When the history books are written about Japan's revival from stagnation, Heizo Takenaka will surely be mentioned as a pivotal player. As Japan's Joint Economy & Financial Services Minister, Takenaka has been relentless in pressuring Japanese banks to deal with their mountain of bad loans. That has made him highly unpopular among bank executives and some dinosaurs within Prime Minister Junichiro Koizumi's Liberal Democratic Party, who have labeled the former Keio University economics professor a naive academic. Yet Takenaka has held his ground.
When he joined Koizumi's government in 2001, Japan's bad-debt crisis had been lingering for a decade. In 2002, major banks officially had $243 billion in nonperforming loans, or about 8.4% of their total loan books -- and the real number was thought to be much higher. Takenaka pledged to halve the burden by March, 2005, a goal most observers thought was wildly optimistic.
But for the past two years, Takenaka has unleashed SWAT teams of auditors to scrutinize the banks' books and force them to reclassify iffy loans as the dogs they really are. And he has been more than willing to strong-arm bankers who don't go along. "He has created a real crisis mentality in the banks," says Eisuke Sakakibara, an ex-Finance Minister. Few now doubt that he'll meet his ambitious target of cutting bad loans in half.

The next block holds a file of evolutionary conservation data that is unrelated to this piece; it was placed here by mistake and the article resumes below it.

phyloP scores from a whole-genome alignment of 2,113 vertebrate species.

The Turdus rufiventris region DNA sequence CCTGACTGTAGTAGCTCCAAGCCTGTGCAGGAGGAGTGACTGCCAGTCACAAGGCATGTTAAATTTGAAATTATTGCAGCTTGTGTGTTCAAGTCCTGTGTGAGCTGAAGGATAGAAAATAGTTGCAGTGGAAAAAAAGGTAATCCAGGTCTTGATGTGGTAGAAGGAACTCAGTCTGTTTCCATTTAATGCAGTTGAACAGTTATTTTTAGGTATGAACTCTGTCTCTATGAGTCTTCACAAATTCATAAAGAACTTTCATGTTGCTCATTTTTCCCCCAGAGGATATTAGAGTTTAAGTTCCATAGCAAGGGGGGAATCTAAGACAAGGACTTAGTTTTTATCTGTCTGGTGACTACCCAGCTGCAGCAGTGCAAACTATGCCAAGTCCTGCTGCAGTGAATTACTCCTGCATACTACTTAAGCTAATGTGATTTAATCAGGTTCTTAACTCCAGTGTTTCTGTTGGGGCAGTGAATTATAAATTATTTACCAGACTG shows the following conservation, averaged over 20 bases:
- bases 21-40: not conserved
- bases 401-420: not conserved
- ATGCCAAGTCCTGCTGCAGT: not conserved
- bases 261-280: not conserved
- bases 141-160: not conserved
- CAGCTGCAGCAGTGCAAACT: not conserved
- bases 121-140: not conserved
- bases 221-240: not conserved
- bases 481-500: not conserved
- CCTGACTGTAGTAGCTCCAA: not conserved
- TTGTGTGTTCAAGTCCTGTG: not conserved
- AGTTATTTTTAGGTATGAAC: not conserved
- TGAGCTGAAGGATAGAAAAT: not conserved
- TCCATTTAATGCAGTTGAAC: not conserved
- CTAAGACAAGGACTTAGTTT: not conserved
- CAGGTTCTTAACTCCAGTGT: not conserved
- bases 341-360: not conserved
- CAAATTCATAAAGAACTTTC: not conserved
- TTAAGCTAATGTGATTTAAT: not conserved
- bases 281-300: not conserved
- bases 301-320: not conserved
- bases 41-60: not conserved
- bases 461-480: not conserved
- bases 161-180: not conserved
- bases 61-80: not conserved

These days the "naive academic" is a rising political star whose name is bandied about as a future Prime Minister. Koizumi has persuaded Takenaka to run for an Upper House seat in the Diet as an LDP candidate in elections this summer. And if Koizumi shakes up his cabinet as expected, Takenaka will probably be asked to stay on in some capacity as economic-policy czar.
Although a Japanese revival seems to be under way, Takenaka and his team will need to keep a keen eye on a still-fragile banking system if the country is to remain on the road to recovery. But if his performance so far is any indication, Takenaka is up to the task.